They are now part of a greater group that is promoting the use of STAYHOME and STAYSAFE suffixed call signs in an effort to promote safe practices and to help the ham radio community break the social isolation that so many are experiencing.

Industry Canada (the Canadian equivalent of the FCC) has issued several COVID-19 related special event call signs including two in use here in Windsor, Ontario. -- Bill Leal VE3ES/VC3STYSAFE, Windsor, Ontario, Canada

K1CE for a Final: Field Day Safety

From the current issue of the Boulder (Colorado) Amateur Television Club TV Repeater's REPEATER (Jim Andrews, KH6HTV, editor):

"Silent Key - We are sad to report the passing of fellow ATVer Werner Vavken, WB6RAW, of Temecula, California and Maui, Hawaii. Werner was a technical contributor to this ATV newsletter. Werner was severely injured in an amateur radio accident back in January. He was welding on his antenna tower when his shirt caught fire. By the time he was able to get down, his flannel shirt was fully involved. He was in the UCSD Burn Center until mid-April when he was then transferred to a rehab hospital. By then most of his burns had healed, but his lungs were damaged and he was on a respirator and dialysis."

Although infrequent, accidents unfortunately occur in Amateur Radio activity. ARRL recommends (and offers bonus points for) having a safety officer on board for your Field Day operation. Here are just a few ARRL-recommended safe practices:

  • Fuel for generator properly stored.
  • Fire extinguisher on hand and appropriately located.
  • First Aid kit on hand. First Aid - CPR - AED trained participant/s on site.
  • Access to NWS alerts to monitor for inclement weather.
  • Tent stakes properly installed and marked.
  • Temporary antenna structures properly secured and marked.
  • Site secured from tripping hazards.
  • Site is set up in a neat and orderly manner to reduce hazards.
  • Stations and equipment properly grounded.
  • Access to a means to contact police/fire/rescue.
  • Minimize risks and control hazards to ensure no injuries to public.
  • Monitoring participants for hydration and ensure an adequate water supply is available.

Let's honor WB6RAW's memory by extra observance of safety measures this Field Day.

Field Day in Setting of COVID-19

The ARRL released a special bulletin for Field Day operators on COVID considerations. It read, in part, "At its core, Field Day is a local event and an opportunity for local amateur radio clubs to showcase the skills, science and technologies that make radio communication such a wonderful hobby and a valuable public service. Since the impact of the coronavirus outbreak has been very different in different parts of the country, we recommend that all amateur radio clubs participating in Field Day be in regular contact with their local or state public health officials for their advice and guidance on hosting Field Day activities. This also offers an opportunity for amateur radio clubs to bolster or re-establish their relationships with local and state public health and emergency management officials."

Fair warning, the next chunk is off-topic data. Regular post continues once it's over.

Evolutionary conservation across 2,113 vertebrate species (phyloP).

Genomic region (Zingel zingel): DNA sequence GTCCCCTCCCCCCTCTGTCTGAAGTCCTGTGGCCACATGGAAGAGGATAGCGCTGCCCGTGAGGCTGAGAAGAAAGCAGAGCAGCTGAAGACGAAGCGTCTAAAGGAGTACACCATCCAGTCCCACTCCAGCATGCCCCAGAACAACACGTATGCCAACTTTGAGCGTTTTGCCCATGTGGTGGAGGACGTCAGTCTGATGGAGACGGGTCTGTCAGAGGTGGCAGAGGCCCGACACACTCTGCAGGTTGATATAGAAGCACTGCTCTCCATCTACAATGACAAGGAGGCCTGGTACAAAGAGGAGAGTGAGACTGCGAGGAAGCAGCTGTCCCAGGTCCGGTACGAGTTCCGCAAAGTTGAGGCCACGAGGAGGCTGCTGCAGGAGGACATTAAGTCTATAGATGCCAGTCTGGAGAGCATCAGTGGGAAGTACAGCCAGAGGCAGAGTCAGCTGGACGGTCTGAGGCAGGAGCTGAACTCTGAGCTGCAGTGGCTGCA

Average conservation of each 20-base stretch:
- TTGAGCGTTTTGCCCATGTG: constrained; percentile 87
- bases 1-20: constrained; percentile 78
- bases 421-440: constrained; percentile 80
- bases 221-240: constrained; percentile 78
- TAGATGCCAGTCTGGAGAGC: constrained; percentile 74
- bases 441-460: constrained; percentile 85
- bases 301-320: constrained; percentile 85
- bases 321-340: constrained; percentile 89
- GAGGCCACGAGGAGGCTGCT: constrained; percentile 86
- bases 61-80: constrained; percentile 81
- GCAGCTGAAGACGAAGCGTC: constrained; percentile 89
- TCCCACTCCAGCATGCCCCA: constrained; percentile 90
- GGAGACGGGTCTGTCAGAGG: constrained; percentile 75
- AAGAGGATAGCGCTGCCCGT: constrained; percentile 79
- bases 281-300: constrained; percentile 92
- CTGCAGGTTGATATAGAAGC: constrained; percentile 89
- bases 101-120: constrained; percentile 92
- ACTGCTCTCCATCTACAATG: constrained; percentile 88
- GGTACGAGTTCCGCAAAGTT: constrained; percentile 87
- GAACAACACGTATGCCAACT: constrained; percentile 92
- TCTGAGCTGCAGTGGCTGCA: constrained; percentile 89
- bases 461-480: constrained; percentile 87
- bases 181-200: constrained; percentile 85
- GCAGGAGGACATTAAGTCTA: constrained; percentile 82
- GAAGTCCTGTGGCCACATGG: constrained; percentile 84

Have Fun While Learning

Lastly, have fun, and try something new this Field Day. I am going to experiment with 6 meters, which has seen thrilling band openings and QSOs recently. I'm also trying FT8 on both 40 meters and 6 meters. I gained a bit of pre-FD experience in the ARRL June VHF Contest this past weekend. Have a great Field Day! -- 73, Rick, K1CE, ARRL Northern Florida Section


ARES Resources

· Download the ARES Manual [PDF]

· ARES Field Resources Manual [PDF]

· ARES Standardized Training Plan Task Book [Fillable PDF]

· ARES Standardized Training Plan Task Book [Word]

· ARES Plan

· ARES Group Registration

· Emergency Communications Training

The Amateur Radio Emergency Service® (ARES) consists of licensed amateurs who have voluntarily registered their qualifications and equipment, with their local ARES leadership, for communications duty in the public service when disaster strikes. Every licensed amateur, regardless of membership in ARRL or any other local or national organization is eligible to apply for membership in ARES. Training may be required or desired to participate fully in ARES. Please inquire at the local level for specific information. Because ARES is an Amateur Radio program, only licensed radio amateurs are eligible for membership. The possession of emergency-powered equipment is desirable, but is not a requirement for membership.

How to Get Involved in ARES: Fill out the ARES Registration form and submit it to your local Emergency Coordinator.